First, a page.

Firms have been chartering private jets to move goods as politicians hammer out a plan to reopen France’s border.
Charter company Air Charter Service told the BBC it had received more than 800 enquiries from firms looking to avoid disruption around ports.
The firm said it was “quite out of the blue”, and it had taken 15 bookings.
About 1,500 lorries are stuck in Kent after France shut its UK border for 48 hours on Sunday amid fears of a new coronavirus variant.
Travel bans due to the coronavirus pandemic have typically included exemptions for freight, but currently no lorries are leaving the Port of Dover or Eurotunnel to France.
Justin Lancaster, group commercial director at Air Charter Service, said that the firm was seeing requests from a range of customers as a result.
“Most of those we’ve seen are from customers who are used to chartering flights, such as automotive firms who need parts.
“But some requests have come in from firms who would never normally consider paying for these services – such as food, textiles, livestock.”
Mr Lancaster adds that the majority of enquiries are for flights importing goods to the UK.
Haulage firms he has spoken to suggested that drivers were already reluctant to start on journeys to Europe amid mounting queues at ports.
“I imagine that situation only gotten worse,” he says. “If you’re not sure if a driver can come back, you’re not going to want to take that risk.”
Air Partner, one of the world’s largest air charter providers, also told the BBC it had seen a growing number of requests.
“If the situation in Dover continues, it’s not impossible that some businesses will consider air freight for lower-value perishable goods, such as fruit and vegetables, or risk losing their stock altogether,” said chief executive Mark Briffa.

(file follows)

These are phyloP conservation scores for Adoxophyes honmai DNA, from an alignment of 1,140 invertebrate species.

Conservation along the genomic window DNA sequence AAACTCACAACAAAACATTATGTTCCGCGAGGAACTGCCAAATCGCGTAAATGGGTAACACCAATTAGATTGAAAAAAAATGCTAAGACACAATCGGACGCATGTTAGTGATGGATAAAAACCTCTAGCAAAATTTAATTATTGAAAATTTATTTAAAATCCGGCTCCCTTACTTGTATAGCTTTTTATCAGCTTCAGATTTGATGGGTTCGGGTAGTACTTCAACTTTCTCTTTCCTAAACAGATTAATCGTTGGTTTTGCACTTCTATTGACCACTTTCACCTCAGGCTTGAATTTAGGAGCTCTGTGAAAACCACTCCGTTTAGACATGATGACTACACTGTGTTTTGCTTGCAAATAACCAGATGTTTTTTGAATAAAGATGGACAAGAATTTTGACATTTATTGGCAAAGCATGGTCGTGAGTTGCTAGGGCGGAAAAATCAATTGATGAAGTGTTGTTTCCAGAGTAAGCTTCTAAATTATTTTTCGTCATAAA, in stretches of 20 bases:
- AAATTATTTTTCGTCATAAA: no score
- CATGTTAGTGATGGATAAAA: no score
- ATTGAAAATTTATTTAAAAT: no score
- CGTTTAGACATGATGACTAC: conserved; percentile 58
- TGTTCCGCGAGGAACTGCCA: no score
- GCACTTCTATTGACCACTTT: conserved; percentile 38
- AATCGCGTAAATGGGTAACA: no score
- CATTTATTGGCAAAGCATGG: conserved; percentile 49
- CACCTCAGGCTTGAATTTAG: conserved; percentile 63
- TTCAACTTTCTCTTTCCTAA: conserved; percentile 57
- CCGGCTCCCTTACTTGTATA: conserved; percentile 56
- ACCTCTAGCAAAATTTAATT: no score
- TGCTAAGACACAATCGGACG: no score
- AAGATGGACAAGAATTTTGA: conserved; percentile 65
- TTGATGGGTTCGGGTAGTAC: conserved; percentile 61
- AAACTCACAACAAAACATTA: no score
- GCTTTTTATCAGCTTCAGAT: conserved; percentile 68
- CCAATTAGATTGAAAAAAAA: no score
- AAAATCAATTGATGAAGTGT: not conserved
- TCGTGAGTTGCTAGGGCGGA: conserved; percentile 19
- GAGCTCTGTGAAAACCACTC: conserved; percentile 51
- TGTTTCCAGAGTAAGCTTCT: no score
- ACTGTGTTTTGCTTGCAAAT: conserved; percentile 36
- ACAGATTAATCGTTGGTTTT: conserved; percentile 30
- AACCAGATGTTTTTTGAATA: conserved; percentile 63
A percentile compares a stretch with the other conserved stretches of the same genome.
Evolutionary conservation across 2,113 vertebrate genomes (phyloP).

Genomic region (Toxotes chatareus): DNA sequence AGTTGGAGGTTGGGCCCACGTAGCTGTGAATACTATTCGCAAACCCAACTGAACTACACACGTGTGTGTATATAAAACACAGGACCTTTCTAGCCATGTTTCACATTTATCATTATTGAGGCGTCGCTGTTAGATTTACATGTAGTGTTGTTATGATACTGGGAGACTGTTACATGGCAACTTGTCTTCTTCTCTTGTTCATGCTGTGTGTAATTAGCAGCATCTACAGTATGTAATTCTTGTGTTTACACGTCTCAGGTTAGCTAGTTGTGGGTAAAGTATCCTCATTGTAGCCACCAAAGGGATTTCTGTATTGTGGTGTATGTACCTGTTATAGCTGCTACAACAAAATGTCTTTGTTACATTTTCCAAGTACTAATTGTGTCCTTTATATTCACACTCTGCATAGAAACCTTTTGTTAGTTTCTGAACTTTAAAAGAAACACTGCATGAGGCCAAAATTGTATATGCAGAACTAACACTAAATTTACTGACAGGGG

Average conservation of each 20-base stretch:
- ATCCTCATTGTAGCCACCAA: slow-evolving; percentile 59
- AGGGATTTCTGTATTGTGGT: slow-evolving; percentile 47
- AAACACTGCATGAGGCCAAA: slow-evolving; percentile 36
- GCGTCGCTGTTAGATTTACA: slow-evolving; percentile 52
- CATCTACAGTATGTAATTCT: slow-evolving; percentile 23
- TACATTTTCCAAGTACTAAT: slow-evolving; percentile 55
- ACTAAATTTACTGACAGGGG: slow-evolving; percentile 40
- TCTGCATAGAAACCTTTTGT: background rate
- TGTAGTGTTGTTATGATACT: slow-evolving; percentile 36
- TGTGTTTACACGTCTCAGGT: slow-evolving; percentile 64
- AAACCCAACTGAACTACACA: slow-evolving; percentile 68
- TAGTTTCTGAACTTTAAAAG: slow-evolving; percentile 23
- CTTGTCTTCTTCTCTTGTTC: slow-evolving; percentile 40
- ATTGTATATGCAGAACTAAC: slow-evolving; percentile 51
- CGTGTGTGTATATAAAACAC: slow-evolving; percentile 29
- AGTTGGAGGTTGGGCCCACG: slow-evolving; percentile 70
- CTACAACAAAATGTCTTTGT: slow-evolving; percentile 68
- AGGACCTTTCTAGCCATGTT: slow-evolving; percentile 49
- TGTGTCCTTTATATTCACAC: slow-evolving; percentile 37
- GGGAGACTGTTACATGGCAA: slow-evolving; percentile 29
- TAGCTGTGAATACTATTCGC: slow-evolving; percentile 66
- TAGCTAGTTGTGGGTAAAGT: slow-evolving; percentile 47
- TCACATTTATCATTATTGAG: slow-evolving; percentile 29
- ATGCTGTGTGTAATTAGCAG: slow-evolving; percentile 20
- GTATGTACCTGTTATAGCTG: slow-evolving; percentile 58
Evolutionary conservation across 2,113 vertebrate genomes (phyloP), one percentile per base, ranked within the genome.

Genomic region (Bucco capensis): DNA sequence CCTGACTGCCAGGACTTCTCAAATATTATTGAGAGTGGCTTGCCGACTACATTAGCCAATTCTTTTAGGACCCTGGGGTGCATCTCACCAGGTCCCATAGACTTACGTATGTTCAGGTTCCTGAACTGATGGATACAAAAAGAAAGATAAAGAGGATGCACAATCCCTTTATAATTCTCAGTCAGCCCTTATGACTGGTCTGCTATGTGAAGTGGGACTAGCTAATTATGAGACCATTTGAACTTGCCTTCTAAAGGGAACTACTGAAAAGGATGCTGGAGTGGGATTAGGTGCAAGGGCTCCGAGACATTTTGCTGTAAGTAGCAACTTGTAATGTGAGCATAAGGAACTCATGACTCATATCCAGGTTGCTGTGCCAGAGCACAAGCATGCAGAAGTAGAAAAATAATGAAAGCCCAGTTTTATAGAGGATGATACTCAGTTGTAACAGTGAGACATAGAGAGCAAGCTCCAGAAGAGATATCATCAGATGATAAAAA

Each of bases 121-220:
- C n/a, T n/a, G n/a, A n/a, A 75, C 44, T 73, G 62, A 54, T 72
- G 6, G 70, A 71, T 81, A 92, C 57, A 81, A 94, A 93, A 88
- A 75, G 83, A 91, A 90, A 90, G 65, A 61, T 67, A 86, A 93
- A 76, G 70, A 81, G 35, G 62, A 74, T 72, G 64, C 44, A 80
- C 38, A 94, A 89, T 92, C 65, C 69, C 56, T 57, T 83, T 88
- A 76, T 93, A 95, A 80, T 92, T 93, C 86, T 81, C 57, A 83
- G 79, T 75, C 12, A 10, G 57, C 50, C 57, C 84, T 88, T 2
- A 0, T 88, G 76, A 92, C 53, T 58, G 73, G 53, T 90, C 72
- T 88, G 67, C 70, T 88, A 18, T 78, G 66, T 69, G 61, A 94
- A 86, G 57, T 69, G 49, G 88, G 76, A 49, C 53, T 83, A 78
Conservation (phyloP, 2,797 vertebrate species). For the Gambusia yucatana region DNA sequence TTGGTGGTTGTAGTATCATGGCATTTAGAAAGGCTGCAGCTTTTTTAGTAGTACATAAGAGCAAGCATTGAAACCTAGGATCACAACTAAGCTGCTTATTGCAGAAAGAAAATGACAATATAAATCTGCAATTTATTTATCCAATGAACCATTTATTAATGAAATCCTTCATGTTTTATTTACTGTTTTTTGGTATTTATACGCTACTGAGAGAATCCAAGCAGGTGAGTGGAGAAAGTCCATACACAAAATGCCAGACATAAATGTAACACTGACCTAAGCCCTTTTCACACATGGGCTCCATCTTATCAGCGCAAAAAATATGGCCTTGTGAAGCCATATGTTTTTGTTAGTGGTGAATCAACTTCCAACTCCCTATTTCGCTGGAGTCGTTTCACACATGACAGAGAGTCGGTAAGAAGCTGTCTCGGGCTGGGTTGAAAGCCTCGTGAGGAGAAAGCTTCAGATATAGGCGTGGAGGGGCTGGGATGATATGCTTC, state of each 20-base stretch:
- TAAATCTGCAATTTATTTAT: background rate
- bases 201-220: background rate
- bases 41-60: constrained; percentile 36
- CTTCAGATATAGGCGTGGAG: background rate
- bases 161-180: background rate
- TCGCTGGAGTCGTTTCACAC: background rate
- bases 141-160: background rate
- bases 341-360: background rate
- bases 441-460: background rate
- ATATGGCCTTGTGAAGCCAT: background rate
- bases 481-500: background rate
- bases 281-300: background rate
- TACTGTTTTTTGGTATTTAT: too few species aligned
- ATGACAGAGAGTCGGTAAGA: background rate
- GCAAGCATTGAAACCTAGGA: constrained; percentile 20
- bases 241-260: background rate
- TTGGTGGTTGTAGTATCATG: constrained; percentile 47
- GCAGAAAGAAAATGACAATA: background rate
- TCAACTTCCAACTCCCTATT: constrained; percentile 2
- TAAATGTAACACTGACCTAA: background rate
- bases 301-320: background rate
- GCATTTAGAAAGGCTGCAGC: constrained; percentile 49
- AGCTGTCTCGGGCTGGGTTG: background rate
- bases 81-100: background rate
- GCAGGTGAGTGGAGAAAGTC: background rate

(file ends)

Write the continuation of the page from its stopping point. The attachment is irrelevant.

The boss of the UK-based firm added that the current closures were “forcing businesses” to carry out back-up plans they might have had in place for a potential no-deal Brexit after the transition period ends on 31 December.
The EU Commission has urged all of its member states to discontinue train and flight bans to avoid supply chain disruption. Non-essential travel should still be discouraged though, it said.
In the meantime, smaller firms such as CharterSync have also seen an uplift in requests for help in transporting cargo.
The UK-based firm, which connects freight forwarders with cargo and private jet operators in Europe via an online platform, told the BBC that on Monday it saw nearly four times its usual number of enquiries.
Its co-founder, Ed Gillett, said that most bookings were coming from the automotive and pharmaceutical sectors.
It is also asking customers to think of alternative methods of transport.
“With the constantly evolving border restrictions… we are encouraging our clients to break down larger pallets into smaller carry-on-boxes so that we can squeeze any time-critical cargo onto private jets.”
Any future solution to the border closure is likely to include testing for lorry drivers, BBC Paris correspondent Hugh Schofield has said.
But Mr Lancaster from Air Charter Service points out that testing facilities or regimes would take time to set up.
“We’re thinking this issue will be go up to Christmas Day… and Brexit is around the corner, which could bring more disruption as well as additional paperwork for customers.
“So if this closure carries on with no resolution, I think it’s going to get much, much busier.”